Trump is responsible
Re: “Donald J. Trump, tinhorn dictator” by Foon Rhee (Editor’s note, Jan. 4):
Damn right. Trump is directly responsible for what’s happening right now. He was warned that this rally could turn violent, and still promoted it. He spoke at that rally and basically incited violence. Attempting to overthrow a valid election with no evidence of fraud is textbook terrorism. If this was BLM, protesters would be under siege already.
Athena Velasco, via Facebook
Republicans at fault
I believe the Republicans in Congress hold all the responsibility as they let Trump rise to power in the first place.
Shelli Kuenstler Porterfield, via Facebook
I could not agree with you more, but my reasoning is the polar opposite. The Quislings in Congress have allowed the massive election fraud to happen without a proper investigation. Our elected officials are not legitimate and no amount of “shut up racists” is going to change the minds of the 74 million people who voted for Trump in the 2020 election.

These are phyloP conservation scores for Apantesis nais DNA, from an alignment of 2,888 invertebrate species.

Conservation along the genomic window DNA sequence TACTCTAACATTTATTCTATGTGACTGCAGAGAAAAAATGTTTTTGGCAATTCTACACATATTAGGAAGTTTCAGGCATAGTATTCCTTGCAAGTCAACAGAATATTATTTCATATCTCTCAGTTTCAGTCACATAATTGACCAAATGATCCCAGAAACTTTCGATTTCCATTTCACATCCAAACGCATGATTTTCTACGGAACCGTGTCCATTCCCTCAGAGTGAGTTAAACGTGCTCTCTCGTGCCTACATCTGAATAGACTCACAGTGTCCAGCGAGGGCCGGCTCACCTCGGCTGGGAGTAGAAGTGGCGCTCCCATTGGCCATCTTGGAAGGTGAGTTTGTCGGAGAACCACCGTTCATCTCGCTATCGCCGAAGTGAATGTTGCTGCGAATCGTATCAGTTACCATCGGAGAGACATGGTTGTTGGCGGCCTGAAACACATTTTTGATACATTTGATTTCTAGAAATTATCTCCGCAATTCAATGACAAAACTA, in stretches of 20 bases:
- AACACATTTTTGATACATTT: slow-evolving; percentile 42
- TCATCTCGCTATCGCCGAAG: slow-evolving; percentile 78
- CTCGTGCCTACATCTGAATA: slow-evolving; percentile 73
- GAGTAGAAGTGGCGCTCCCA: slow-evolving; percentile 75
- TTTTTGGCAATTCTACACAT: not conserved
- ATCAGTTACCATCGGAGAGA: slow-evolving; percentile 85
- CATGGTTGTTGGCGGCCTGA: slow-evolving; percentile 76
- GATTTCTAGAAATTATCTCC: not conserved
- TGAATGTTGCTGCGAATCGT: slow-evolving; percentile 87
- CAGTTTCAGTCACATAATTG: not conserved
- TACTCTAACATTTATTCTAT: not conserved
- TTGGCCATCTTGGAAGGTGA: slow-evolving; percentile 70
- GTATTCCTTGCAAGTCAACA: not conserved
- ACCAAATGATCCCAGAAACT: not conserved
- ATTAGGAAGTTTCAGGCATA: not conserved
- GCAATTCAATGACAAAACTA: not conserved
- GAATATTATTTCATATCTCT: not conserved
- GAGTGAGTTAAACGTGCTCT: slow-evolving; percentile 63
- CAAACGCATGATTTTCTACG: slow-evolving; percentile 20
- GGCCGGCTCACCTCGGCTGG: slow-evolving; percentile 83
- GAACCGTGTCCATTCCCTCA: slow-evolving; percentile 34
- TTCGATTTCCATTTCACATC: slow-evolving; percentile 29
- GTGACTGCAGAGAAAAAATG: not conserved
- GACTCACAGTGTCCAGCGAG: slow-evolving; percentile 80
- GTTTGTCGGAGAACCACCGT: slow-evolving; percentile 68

I am really shocked at how quickly the Left has embraced authoritarianism. Can’t you even be a bit retrospective and see the end results of your liberal policies when there is no conservative movement to slow them? No better example exists than California. Liberals control everything from governor to dog catcher and the state is failing: poverty, income inequality, homelessness soaring, schools failing, industries fleeing, drugs and feces lining the streets of once beautiful cities. Why would you think the rest of America wants that vision?
Bill Bixby, via sacramento.newsreview.com
In the bubble
Some Republican senators, as well as all living former defense secretaries, have issued statements basically saying the results of the presidential election have been satisfactorily vetted and that the time to move on with the new president-elect and the sound governing of our nation has now come.
In our country, news gets reported and some candidates and elected officials have learned how to create news and so game the system, some very well, as we have proof. Why senators and congressmen act as they sometimes do—on both sides—I think may be due to the fact that they function in too cramped of a quarters for too extended a period of time. Situations like this can give rise to group psychoses. The Stockholm Syndrome comes to mind if abusive behavior is involved. Folks need to get out sometimes, I think, stretch their arms and their legs, get some fresh air.
Larry Stenzel, via Facebook
Re: “Letters: Biden, law enforcement, etc.” (Letters to the editor, Dec. 30):
A president who is “tough on crime” to replace the “president” who’s a criminal. The end is nigh.
Allen James, via Facebook